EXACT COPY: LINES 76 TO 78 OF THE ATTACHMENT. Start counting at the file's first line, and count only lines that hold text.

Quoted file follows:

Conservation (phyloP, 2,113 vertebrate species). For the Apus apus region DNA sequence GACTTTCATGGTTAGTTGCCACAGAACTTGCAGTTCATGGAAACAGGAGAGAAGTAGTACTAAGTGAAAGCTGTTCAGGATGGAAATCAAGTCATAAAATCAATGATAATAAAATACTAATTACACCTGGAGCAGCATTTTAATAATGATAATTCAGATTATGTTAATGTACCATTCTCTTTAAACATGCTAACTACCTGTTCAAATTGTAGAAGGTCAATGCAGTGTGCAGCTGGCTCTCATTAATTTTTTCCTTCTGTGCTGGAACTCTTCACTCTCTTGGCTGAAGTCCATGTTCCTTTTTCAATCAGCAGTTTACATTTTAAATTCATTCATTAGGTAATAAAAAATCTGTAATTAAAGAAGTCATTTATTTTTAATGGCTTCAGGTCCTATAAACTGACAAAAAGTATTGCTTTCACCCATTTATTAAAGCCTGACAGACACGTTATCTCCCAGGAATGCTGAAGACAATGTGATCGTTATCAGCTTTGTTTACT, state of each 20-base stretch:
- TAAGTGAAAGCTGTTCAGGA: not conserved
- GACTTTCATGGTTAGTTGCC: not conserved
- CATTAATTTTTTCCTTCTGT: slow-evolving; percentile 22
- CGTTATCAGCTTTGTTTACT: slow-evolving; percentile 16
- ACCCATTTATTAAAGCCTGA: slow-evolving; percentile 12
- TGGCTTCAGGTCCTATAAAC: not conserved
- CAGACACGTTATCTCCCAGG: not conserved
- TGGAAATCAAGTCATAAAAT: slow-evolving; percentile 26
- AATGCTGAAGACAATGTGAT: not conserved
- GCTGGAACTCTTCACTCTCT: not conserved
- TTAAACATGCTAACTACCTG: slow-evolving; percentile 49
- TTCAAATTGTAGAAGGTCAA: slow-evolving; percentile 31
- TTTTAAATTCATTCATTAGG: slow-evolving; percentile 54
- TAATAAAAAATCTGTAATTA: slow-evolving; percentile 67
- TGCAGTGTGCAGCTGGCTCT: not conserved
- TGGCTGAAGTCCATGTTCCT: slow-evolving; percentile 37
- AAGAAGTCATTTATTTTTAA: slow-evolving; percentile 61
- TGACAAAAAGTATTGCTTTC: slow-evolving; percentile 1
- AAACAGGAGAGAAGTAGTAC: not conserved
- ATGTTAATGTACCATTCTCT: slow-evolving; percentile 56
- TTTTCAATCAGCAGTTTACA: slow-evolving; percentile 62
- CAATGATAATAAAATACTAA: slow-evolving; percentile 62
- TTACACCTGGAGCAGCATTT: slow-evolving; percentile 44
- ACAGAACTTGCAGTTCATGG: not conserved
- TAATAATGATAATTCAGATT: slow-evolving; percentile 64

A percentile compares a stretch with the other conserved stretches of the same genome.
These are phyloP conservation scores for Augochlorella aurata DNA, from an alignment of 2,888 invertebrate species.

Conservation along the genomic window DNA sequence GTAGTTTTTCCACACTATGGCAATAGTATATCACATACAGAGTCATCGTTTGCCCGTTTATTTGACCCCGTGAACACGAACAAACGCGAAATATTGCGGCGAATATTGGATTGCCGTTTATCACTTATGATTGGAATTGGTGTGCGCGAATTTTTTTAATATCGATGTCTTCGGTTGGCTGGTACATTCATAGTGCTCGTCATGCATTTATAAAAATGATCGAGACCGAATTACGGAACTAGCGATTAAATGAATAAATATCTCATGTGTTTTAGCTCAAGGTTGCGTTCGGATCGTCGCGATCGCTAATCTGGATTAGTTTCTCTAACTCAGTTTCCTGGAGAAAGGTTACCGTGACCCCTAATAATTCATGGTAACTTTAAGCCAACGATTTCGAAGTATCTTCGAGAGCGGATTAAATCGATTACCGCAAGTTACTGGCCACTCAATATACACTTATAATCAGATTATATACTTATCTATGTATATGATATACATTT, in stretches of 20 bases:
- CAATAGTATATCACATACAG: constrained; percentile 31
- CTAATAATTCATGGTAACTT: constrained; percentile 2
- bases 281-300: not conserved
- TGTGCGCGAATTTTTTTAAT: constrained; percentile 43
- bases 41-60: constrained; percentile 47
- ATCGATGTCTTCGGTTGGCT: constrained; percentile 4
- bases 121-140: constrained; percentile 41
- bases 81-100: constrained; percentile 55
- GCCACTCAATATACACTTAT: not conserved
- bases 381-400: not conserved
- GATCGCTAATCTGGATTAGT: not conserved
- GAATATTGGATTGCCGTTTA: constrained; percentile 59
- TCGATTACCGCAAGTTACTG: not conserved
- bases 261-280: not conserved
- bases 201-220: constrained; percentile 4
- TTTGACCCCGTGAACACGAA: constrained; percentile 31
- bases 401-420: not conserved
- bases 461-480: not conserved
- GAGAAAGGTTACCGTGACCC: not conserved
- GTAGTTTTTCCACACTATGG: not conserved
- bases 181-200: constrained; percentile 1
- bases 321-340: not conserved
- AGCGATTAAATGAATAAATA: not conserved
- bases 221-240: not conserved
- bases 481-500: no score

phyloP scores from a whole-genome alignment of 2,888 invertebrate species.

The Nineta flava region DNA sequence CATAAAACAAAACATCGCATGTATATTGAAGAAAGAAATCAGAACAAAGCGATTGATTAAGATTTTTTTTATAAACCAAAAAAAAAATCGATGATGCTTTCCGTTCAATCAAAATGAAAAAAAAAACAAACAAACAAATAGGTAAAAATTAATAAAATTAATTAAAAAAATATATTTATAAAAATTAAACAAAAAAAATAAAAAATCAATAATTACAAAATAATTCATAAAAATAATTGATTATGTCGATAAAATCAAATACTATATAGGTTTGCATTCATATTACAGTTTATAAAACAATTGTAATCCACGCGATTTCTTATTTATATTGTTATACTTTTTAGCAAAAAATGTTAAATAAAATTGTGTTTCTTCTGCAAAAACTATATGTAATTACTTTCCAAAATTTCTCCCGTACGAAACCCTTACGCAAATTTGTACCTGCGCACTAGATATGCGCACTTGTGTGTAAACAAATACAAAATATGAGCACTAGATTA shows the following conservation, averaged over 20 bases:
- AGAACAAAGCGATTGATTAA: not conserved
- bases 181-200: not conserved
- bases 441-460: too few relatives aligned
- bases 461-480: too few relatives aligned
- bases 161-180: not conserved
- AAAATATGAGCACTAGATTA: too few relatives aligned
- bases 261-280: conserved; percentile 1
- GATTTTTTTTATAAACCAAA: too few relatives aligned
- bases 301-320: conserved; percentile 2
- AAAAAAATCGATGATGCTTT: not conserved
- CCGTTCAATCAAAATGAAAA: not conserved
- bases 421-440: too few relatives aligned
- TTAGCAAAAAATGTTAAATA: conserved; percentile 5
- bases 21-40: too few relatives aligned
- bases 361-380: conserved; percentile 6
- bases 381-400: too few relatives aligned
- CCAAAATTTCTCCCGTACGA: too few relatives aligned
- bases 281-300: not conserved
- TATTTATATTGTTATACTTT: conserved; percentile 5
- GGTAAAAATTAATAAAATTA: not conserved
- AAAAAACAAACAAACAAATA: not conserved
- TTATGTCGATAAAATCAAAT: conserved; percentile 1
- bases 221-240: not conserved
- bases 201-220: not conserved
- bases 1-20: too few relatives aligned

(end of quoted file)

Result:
- GGTAAAAATTAATAAAATTA: not conserved
- AAAAAACAAACAAACAAATA: not conserved
- TTATGTCGATAAAATCAAAT: conserved; percentile 1